After the Bell: Rupert pounced on at Leopard Creek
The dispute arose because the municipality suddenly increased its valuation from R450-million to R1.56-billion in 2017. The irony of the situation is that the council doesn’t actually provide Leopard Creek with any, you know, actual services.
There was an old computer game called SimCity, popular in the 1990s and early 2000s, that I always thought would be a great learning tool for municipal managers in SA. The game was for years the leader in the so-called open-ended city-building franchise, which required players to lay out a city from scratch and manage its development. What kept players glued to the screen was that disasters would keep happening, especially if you were too parsimonious with fire stations, police stations or hospitals. The whole process gets crazy — much like running a city in real life, I would guess.
But the biggest education about city development came with taxation levels. Since the temptation always exists to build faster and more, there was an equal temptation to tax higher. There was even a taxation level called “soak the rich”.
Of course, I immediately went for that level, as I suppose everyone did initially. But it was edifying to watch how your city’s rate of business growth would slow and city areas would start to decline, requiring a larger police force, which would in turn require higher taxes. Eventually, your city would collapse under its own weight, and you would be ousted as city manager. Sad.
There have been a couple of press stories over the past few weeks, most recently on Monday in Business Day, about a long-standing valuation dispute between the golf development Leopard Creek and the Nkomazi Local Municipality in Mpumalanga. The dispute has some news currency for two reasons: the Leopard Creek golf course is now SA’s number one course and home to the Dunhill Classic, one of the flagship events on the Sunshine Tour. Second, it’s well known as the brainchild of one of SA’s richest citizens Johann Rupert, chair, among other things, of Richemont.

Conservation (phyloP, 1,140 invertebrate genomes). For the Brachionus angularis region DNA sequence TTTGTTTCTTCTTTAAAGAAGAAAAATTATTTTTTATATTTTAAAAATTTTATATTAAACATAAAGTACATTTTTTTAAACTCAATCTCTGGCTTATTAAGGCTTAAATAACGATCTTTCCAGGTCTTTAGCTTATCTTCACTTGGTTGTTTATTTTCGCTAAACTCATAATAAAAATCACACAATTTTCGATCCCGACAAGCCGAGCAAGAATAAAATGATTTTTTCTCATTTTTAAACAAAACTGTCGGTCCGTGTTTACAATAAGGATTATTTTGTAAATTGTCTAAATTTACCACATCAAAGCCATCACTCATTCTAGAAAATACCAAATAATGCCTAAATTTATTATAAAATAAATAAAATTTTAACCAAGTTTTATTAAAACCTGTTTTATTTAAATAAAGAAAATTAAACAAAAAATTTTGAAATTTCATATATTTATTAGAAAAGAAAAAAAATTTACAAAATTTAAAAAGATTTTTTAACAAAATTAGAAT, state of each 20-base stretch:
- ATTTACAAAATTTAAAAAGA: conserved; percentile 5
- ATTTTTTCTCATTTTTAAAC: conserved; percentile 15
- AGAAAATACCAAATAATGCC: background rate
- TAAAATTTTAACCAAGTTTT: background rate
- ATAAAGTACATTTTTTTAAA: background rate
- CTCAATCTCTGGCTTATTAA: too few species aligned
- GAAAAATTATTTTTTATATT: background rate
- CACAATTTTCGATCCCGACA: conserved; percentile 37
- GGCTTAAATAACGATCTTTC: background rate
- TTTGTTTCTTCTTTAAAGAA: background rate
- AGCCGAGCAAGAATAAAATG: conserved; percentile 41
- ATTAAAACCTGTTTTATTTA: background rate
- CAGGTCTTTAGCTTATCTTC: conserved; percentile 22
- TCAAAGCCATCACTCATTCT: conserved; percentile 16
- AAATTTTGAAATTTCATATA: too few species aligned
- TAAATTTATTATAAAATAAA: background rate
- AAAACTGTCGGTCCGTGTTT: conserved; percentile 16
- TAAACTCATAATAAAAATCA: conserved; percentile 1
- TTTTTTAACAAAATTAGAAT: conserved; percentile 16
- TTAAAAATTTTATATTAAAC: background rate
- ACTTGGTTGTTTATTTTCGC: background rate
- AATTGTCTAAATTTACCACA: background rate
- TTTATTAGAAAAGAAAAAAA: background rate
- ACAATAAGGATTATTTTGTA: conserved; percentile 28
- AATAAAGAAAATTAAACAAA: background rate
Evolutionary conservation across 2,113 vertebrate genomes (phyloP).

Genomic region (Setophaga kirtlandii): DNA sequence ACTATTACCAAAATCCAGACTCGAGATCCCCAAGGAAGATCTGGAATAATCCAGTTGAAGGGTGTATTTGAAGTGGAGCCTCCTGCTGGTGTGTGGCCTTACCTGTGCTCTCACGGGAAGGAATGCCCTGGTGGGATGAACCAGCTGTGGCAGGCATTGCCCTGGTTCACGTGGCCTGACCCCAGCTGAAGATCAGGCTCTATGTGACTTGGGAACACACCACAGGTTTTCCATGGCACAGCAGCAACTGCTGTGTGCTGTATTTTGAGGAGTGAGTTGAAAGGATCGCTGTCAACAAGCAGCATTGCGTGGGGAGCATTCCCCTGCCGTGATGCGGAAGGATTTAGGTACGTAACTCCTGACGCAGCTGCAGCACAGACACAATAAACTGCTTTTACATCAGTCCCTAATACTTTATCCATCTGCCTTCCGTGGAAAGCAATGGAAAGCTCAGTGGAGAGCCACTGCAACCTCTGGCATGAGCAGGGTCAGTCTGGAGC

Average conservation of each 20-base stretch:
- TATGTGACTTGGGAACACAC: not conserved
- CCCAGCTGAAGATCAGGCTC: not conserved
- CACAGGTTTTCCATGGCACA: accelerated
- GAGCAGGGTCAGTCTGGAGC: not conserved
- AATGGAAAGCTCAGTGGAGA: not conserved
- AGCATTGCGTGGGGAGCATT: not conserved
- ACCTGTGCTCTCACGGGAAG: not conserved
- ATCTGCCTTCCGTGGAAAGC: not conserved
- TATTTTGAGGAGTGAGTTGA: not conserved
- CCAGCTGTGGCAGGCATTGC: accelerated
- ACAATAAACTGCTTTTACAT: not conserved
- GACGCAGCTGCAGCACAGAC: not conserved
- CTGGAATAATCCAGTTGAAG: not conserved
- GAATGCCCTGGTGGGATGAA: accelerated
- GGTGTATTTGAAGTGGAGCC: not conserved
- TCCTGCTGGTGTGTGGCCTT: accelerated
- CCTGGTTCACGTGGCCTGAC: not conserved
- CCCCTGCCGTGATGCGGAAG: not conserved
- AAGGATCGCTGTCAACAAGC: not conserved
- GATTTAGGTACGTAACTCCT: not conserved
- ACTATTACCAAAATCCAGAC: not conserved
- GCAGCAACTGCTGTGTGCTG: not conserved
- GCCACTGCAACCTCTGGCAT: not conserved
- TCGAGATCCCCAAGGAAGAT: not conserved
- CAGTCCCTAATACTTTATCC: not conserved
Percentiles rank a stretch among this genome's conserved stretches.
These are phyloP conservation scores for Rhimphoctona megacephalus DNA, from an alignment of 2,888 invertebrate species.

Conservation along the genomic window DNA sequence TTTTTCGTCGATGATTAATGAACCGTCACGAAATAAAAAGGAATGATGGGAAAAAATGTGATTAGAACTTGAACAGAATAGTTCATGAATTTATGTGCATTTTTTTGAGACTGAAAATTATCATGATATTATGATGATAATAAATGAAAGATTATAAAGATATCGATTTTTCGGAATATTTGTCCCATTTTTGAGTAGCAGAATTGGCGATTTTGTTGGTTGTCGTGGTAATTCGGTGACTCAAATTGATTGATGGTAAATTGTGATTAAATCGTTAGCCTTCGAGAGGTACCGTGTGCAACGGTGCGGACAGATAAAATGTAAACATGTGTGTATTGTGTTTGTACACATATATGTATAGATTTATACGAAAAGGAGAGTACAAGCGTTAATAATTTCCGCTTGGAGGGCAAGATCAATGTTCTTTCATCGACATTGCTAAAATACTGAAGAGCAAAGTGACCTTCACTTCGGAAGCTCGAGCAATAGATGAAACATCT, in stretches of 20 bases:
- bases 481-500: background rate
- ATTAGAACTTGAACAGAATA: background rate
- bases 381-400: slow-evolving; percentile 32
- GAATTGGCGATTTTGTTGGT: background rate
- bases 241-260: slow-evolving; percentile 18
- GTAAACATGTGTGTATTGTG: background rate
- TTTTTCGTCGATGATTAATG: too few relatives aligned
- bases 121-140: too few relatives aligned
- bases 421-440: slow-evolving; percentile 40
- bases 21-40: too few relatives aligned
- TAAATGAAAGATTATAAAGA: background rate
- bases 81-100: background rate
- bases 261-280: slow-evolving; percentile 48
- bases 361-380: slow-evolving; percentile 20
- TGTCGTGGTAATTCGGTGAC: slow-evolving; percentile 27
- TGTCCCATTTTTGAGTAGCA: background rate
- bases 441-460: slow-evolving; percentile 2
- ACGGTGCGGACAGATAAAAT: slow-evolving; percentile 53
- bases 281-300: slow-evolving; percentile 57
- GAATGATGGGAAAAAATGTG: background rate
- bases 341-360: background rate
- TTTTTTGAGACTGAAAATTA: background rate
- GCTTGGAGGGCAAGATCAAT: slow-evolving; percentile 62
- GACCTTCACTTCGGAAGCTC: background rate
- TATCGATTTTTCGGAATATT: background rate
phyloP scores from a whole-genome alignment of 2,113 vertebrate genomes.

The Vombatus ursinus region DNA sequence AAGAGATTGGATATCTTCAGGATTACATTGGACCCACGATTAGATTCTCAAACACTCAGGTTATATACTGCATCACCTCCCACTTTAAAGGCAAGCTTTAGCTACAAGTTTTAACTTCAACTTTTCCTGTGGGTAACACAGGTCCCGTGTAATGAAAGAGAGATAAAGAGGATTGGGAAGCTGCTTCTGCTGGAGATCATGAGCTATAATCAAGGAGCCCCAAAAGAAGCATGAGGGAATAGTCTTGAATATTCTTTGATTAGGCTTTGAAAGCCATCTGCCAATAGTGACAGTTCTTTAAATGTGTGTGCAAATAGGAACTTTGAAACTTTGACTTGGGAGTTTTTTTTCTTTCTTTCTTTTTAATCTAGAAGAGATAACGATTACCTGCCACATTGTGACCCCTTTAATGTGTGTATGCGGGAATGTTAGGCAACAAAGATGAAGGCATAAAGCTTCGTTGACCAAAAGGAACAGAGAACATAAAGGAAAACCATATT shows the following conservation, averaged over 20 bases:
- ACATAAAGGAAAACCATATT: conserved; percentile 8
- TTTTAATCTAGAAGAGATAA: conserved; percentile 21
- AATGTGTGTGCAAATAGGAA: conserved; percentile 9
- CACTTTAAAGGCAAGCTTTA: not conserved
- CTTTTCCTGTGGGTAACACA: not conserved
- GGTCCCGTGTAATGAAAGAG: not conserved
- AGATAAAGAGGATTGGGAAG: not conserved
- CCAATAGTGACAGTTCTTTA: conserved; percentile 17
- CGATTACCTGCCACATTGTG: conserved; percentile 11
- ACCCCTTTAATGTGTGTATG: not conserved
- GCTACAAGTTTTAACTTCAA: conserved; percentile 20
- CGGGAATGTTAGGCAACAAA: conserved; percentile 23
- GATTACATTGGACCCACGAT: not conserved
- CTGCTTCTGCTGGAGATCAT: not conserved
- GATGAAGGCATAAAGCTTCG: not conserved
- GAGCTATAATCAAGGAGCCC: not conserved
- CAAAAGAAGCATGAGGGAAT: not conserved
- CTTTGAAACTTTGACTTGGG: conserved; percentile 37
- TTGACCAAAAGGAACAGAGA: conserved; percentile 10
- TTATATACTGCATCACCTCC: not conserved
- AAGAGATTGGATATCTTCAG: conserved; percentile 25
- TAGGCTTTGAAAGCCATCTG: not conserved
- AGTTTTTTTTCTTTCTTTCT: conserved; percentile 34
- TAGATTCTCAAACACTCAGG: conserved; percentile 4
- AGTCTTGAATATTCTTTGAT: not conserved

It is by all accounts a magnificent course and development, nestled in a crook of the Crocodile River just on the other side of the Kruger Park. Giraffes drift across the course and hippos plunge in its river — it sounds just magical.
The dispute arose because the municipality suddenly increased its valuation from R450-million to R1.56-billion in 2017. The irony of the situation is that the council doesn’t actually provide Leopard Creek with any, you know, actual services. All the roads were built privately; the power comes directly from Eskom (when it does), and all the maintenance is done by the club. There is a water extraction plant, purification works, internal water distribution networks, and a sewage treatment plant, none of which is supplied or run by the council.
This is not a cheap club, but neither is it, at least in terms of the court submissions, a grand money spinner. It’s designed to more or less break even, which it does, despite very high course fees, which are necessary for such an unusual location.
The case was first lodged when the municipality revised its valuation, and a ruling was finally made in favour of the club in April this year. It’s a relief for the establishment, and I suspect South African golfers. But the question is, why was it necessary to go all this way uphill?
The valuation was not entirely plucked out of thin air. In simplistic terms, a professional valuer, Norman Griffiths, did the valuation in part by using the notional sales value of the existing houses in the development and assumed the sale of the remainder would happen at a lesser rate. There are 251 residential sites on the 336 hectare property. Of those, 113 have been fully developed.
His estimate of the value of the properties came to just under R1-billion for the 113 sites (roughly R9-million each) and then R270-million for the remaining vacant stands (about R2-million a pop). That R1.3-billion was increased to R1.56-billion during the long court process. Existing stands at Leopard Creek are currently on the market at anything between R2.5-million and R15-million.
Witnesses testifying for the property argued that this was, well, nuts. It already costs existing residents around R35,000 a month in levies just to hold their properties. Golf estates have been going bankrupt recently, and a valuation that rich would make the whole effort unfeasible, they said. And yet the municipality is persisting with the valuation and has appealed against the judgment.
In the Business Day story, Rupert is quoted as describing the rates valuation as a “scam” that is causing economic damage in the region.
“I want to build a hotel, [and] there are at least two hotel groups who want to invest but there is no certainty about taxes and rates,” Rupert said.
The dispute is also disrupting sales to potential new buyers and residents because there is no clarity about what the ultimate rates will be.
For me, the brouhaha illustrates the hostility municipalities seem to have for their ratepayers. I suspect too that SA’s councils are just getting more desperate for cash and applying the worst instincts of SimCity protagonists. The Nkomazi council, of course, has huge developmental pressures, like everywhere else in SA. Everybody, Rupert included, appreciates that. Yet, it’s crucial that councils develop a realistic model for how they tax and spend their limited funds, and don’t fall into the trap of “soaking the rich”. That way lies ruin. DM
- The size of the Leopard Creek property has been corrected. Apologies for the error.